In brief

May 2016   Comments

New tool to combat antibiotic resistance

A University of Saskatchewan research team has discovered a way to prevent bacteria from developing resistance to antibiotics, potentially helping to blunt the edge of a looming threat to public health around the world. In a study, published in Cell Chemical Biology, the researchers looked at the SOS response, which happens when bacteria stop their normal cycle to repair their DNA after being attacked by antibiotics. The process is quite error prone, so there are a lot of mutations; the response allows the bacteria to pick up genes from other bacteria in a process called horizontal gene transfer. Since there are millions of bacteria, there are bound to be a few whose mutations make them resistant to antibiotics. These resistant bacteria survive and multiply.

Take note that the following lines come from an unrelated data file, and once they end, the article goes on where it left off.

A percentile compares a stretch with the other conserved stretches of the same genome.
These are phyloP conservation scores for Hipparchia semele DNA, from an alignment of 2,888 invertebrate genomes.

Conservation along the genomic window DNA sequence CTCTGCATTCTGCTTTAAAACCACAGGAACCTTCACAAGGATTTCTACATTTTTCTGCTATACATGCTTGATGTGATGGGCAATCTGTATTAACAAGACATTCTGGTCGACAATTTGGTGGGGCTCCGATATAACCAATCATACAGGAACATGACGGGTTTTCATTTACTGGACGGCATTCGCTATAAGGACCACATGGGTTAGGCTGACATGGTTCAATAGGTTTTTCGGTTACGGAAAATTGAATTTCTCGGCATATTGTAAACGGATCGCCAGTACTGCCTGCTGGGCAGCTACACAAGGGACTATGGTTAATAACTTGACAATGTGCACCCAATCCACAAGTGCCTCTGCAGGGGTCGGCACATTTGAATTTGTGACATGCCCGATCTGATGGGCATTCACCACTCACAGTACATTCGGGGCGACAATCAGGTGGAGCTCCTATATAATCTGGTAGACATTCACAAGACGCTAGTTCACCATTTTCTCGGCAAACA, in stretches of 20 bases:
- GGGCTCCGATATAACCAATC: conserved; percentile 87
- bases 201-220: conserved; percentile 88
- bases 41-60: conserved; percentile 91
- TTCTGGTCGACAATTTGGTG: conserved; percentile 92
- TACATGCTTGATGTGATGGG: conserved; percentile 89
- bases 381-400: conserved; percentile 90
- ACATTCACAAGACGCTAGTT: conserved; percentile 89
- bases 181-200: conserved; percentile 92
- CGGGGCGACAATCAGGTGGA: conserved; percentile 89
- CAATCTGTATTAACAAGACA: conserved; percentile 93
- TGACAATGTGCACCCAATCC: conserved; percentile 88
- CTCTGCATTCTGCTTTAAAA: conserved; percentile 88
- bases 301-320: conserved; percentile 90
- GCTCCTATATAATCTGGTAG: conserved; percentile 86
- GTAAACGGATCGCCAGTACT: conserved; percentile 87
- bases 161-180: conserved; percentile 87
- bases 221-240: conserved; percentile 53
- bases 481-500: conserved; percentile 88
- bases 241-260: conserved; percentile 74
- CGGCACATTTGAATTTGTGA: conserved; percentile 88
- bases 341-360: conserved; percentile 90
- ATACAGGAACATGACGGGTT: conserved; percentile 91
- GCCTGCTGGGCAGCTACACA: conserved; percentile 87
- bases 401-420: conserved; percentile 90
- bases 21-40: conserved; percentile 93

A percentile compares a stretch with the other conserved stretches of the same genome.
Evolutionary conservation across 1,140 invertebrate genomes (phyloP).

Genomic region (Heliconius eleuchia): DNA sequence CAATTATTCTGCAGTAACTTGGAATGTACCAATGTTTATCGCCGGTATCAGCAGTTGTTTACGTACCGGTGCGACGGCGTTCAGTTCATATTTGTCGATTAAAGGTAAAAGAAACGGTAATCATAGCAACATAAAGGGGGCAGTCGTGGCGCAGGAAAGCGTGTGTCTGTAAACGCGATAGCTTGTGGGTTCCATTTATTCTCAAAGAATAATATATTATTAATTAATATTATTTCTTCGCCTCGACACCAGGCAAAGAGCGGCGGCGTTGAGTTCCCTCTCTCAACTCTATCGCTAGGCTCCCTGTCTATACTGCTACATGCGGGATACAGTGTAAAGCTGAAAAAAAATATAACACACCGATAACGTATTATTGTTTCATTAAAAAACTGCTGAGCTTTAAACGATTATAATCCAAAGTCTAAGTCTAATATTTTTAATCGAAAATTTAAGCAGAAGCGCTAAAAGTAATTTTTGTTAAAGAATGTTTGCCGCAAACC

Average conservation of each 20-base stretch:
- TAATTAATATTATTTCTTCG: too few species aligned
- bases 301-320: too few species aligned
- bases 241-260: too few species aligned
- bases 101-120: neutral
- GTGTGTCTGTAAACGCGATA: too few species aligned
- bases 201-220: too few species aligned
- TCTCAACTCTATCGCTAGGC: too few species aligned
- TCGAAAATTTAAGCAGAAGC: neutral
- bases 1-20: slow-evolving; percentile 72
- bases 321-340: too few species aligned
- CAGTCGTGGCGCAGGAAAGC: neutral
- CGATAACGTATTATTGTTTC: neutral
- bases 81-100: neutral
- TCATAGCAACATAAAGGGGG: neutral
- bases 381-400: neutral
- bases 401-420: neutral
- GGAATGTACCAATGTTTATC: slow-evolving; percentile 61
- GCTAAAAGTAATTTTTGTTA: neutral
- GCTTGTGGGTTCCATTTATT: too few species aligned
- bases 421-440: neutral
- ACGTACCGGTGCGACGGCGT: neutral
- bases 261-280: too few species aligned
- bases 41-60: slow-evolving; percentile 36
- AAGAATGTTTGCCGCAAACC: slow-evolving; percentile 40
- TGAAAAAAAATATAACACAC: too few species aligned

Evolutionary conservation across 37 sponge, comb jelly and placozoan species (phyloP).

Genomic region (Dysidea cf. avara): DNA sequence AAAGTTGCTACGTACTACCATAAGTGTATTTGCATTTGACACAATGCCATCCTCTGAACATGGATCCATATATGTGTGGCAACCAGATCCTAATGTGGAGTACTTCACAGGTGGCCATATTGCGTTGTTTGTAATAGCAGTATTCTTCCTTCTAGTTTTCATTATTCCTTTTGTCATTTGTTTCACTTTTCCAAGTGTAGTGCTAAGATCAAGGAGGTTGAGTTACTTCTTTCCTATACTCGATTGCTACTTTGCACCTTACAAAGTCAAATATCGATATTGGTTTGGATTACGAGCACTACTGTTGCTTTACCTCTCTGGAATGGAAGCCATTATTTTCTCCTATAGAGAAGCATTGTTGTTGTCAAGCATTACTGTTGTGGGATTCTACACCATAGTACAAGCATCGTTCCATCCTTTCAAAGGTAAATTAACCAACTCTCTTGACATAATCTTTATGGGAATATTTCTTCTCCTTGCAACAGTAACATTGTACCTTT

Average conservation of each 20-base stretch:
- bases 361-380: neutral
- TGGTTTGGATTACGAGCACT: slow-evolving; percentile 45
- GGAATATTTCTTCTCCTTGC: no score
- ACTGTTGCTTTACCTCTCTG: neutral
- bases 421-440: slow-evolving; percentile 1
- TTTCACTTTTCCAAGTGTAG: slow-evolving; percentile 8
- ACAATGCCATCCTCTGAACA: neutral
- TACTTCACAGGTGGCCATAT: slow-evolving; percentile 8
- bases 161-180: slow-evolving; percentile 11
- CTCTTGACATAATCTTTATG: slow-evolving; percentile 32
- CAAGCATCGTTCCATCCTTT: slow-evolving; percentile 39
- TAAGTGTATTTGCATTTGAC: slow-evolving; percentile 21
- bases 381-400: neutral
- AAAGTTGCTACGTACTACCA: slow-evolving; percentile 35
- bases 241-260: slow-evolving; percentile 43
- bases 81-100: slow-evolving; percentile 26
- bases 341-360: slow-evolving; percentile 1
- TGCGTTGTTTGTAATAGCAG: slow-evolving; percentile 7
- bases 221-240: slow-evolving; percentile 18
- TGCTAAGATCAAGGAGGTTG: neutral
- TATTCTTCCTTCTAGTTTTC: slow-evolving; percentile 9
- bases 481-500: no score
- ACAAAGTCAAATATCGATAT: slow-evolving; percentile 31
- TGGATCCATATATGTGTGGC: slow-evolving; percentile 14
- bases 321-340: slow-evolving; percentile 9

The team looked at the RecA enzyme, which turns the SOS response on, and the LexA enzyme, which keeps it turned off. The researchers developed compounds that inhibit the RecA on switch, to block horizontal gene transfer, reduce mutations and make antibiotics more effective. The study results suggest the inhibitors should be useful with a broad spectrum of antibiotics.

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